There may be a way to make it work, though.  Once Diplowife serves a couple of tours, one of which in her cone, and passes a language test (and maybe does some other stuff I’m forgetting) she will qualify for tenure.  Tenure means (among other things) that she’ll have much more freedom to pick and choose where she serves.  So, the idea is, I should wait until Diplowife gets tenure, sometime around 2021 probably.  After that, I’ll apply to be an FSS, and get sent to wherever I’m needed.  Then, Diplowife uses her new tenure powers to be assigned to same place I’m going.  And we continue that until I get tenure, around 2025.

Then, we’ll both have tenure and we will both have more power to determine where we serve.  Again, no guarantees.  If Diplowife is needed in Zimbabwe tomorrow, that’s where she’s going, tenure or not.  But this strategy (not my idea, by the way, but something the FLO suggested) may be a good way for me to have a career without derailing Diplowife’s.

But even if this all works out, I still don’t even know if I’m cut out to be an FSS.  That’s partially why I wanted that IT job in the Shenyang Consulate, because it would expose me to the world of DoS IT and I could see if I’m a good fit before applying.  And, there’s still the ongoing issue of working in IT with my wife possibly being the supervisor for the mission’s IT department.  So it’s not a perfect plan, but it’s something to consider.  No rush, though.  Maybe I’ll start thinking about it again in 2020.

Crisis

Blogging has been a good thing for me, it helps me sort out my thoughts about becoming an EFM and my wife becoming a diplomat.  Thinking about moving across the planet to a place where most people don’t speak my language for two years, then moving someplace else entirely, repeat for the next twenty years.  Thinking about maybe not working anymore, because it’s not allowed or not possible.  This is sort of like visiting a counselor once a week, only I’m basically talking to myself here.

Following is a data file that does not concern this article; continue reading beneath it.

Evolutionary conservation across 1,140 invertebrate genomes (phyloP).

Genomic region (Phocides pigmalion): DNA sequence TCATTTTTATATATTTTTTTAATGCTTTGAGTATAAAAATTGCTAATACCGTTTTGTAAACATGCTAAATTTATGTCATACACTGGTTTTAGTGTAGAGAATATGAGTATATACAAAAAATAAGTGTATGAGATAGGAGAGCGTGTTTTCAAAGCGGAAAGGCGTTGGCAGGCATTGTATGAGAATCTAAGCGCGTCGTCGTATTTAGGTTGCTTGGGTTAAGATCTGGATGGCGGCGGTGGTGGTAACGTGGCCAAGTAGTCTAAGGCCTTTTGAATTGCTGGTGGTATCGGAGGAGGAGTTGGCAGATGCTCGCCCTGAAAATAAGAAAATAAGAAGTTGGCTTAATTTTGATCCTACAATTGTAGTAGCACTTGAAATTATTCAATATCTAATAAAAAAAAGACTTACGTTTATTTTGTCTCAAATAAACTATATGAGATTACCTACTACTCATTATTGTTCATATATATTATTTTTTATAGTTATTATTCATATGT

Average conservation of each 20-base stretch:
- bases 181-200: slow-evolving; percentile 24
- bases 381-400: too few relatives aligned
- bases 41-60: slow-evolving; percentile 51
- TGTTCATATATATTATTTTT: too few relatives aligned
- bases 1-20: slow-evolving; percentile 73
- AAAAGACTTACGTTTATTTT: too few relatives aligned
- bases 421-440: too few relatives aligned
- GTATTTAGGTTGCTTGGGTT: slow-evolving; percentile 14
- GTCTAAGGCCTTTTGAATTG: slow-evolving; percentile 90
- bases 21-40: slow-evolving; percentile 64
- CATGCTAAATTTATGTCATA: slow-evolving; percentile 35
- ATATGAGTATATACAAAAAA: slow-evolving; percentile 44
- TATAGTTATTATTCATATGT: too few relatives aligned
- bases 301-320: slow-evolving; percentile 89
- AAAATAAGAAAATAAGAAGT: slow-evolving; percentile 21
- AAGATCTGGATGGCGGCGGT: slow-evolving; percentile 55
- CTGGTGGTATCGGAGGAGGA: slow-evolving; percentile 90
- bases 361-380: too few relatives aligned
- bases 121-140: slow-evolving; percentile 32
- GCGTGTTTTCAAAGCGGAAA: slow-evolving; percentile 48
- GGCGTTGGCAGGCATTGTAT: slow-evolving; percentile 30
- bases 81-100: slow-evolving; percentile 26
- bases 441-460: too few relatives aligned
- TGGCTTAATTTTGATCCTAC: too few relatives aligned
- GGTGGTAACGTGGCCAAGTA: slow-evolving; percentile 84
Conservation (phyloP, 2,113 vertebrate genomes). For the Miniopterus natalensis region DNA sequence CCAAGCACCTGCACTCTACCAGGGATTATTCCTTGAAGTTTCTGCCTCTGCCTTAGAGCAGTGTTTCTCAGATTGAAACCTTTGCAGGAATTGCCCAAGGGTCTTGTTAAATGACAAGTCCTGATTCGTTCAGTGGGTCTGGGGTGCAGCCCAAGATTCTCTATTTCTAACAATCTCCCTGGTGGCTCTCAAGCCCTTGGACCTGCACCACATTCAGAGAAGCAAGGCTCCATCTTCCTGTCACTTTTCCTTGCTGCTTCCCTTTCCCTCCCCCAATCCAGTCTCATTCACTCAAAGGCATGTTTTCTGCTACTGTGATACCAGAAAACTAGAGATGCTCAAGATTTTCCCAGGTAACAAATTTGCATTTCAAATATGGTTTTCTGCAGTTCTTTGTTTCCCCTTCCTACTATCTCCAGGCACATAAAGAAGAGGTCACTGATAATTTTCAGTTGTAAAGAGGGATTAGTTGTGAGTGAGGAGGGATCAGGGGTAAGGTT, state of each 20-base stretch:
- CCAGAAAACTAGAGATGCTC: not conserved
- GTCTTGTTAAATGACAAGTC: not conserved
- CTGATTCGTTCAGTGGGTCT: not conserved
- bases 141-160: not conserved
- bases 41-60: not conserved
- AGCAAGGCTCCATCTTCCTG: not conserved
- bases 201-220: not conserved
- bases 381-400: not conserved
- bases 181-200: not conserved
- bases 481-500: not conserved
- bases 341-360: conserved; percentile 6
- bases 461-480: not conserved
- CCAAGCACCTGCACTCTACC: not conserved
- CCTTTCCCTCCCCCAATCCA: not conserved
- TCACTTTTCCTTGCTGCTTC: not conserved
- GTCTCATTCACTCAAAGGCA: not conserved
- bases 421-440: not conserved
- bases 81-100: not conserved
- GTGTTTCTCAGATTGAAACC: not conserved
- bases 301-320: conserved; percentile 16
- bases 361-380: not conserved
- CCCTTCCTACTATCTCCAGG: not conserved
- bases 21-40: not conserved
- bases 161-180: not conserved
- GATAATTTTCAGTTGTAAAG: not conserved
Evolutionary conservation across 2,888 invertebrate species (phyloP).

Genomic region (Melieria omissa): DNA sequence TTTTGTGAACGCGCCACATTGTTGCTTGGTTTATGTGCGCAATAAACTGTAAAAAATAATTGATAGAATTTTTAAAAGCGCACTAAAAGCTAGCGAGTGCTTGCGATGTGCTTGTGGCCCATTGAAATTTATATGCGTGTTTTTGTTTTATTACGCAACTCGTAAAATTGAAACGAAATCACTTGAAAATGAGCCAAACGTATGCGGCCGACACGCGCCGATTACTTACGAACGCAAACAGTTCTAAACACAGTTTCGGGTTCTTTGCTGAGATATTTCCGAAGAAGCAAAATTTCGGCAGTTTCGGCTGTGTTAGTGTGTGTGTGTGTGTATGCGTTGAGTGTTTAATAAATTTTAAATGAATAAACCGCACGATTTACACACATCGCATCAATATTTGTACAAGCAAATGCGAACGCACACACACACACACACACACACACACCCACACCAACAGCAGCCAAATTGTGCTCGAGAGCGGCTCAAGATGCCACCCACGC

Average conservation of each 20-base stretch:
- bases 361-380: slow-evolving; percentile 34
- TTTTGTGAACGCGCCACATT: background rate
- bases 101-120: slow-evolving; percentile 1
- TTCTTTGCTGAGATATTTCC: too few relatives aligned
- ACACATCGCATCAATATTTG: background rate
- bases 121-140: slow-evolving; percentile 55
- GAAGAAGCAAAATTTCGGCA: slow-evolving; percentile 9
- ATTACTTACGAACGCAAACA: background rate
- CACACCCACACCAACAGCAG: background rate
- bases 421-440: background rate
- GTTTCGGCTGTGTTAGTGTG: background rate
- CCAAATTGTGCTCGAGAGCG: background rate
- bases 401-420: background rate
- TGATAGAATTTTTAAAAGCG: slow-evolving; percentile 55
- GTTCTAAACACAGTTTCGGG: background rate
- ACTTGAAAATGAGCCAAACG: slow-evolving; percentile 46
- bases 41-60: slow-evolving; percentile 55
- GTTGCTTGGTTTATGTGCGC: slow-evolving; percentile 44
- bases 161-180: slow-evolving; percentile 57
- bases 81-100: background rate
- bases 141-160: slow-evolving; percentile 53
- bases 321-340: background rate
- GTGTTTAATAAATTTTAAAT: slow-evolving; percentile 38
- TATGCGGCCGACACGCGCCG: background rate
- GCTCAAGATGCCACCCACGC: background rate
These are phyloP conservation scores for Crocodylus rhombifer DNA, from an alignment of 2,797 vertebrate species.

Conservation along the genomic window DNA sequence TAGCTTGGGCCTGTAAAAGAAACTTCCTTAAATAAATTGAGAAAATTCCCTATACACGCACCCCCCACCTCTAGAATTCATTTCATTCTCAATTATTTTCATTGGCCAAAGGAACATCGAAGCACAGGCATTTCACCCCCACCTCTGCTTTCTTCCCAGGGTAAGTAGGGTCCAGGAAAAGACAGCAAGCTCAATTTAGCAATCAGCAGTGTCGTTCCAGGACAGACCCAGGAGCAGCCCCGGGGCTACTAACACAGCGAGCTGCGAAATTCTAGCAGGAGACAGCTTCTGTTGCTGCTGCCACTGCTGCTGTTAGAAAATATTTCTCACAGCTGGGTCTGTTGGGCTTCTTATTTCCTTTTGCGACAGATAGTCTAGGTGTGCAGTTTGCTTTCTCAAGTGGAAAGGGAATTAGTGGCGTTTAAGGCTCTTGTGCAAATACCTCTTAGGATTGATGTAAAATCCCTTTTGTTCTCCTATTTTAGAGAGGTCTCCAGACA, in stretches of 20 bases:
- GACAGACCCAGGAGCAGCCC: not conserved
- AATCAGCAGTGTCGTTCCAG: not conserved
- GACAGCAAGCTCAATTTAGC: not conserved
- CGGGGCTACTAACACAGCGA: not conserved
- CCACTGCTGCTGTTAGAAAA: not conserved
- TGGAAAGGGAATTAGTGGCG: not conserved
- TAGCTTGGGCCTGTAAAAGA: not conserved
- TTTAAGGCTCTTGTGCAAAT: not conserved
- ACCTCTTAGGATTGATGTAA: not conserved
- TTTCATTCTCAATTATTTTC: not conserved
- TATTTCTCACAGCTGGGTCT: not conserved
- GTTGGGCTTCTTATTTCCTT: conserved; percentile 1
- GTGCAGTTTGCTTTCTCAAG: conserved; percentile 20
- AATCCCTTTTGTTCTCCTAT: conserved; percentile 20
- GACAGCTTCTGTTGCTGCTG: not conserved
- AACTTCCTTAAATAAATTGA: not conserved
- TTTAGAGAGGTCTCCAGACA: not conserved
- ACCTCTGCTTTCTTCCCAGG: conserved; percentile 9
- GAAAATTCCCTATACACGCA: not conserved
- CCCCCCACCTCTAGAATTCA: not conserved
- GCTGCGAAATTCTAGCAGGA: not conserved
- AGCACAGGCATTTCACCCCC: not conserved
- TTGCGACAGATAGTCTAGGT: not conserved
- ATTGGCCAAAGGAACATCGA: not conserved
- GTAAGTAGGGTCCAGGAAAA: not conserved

So, a couple of weeks ago, I realized I was in a very bad mood, upset in general and not really sure why.  It happened to be on a Friday, the day I work on this blog.  And I realized, while talking to Diplowife, that I was really not handling this EFM thing well.  It was after swearing-in day, and my EFM responsibilities were non-existent for a while and I went back to my normal daily routine, working in IT.  But I realized I was feeling a lot of anxiety about my new role as an EFM, and it was starting to really get to me.

At lot of it had to do with my uncertain job prospects in China.  As I’ve mentioned before, I won’t be able to work there, at least not doing anything like I do here in the states (IT consulting).  I’ve switched jobs before, of course, but the uncertainty of this new life was causing stress.  The unofficial motto of the Foreign Service is “It Depends”.  That is, every situation is different, and nobody can give you a simple answer to any question.  Uncertainty abounds in that job.  Several of Diplowife’s colleagues have already switched assignments, just two months after Flag Day.  I’m pretty sure we’ll wind up in Shenyang next spring, but you never know what could happen.

Anyway, I didn’t (and still don’t) know what I’ll do in Shenyang.  Not working at all seems crazy to me, I’m only 43 years old, hardly old enough for retirement.  It’s true that Diplowife’s salary will be plenty to support us, but what does that make me?  It’s not like we have kids to take care of, so I wouldn’t be a respectable stay-at-home parent.  I don’t think anyone would be convinced that staying home to take care of our cats is a worthy occupation.  I suspect Diplowife would be pleased if I stayed home and pursued my interests in baking and charcuterie full-time.

So, should I take a part-time entry-level job at the Shenyang Consulate?  I like the idea of going to work with Diplowife, and getting to know her colleagues.  But the salary would be pretty bad, and the actual work looks pretty uninspiring.  From time to time, I’ve been tempted to quit the IT racket and get into software development of some kind, and two years of home study in Shenyang could get me to the point where I could do it for a living.  Diplowife and I talked this over, and I felt a lot better afterwards.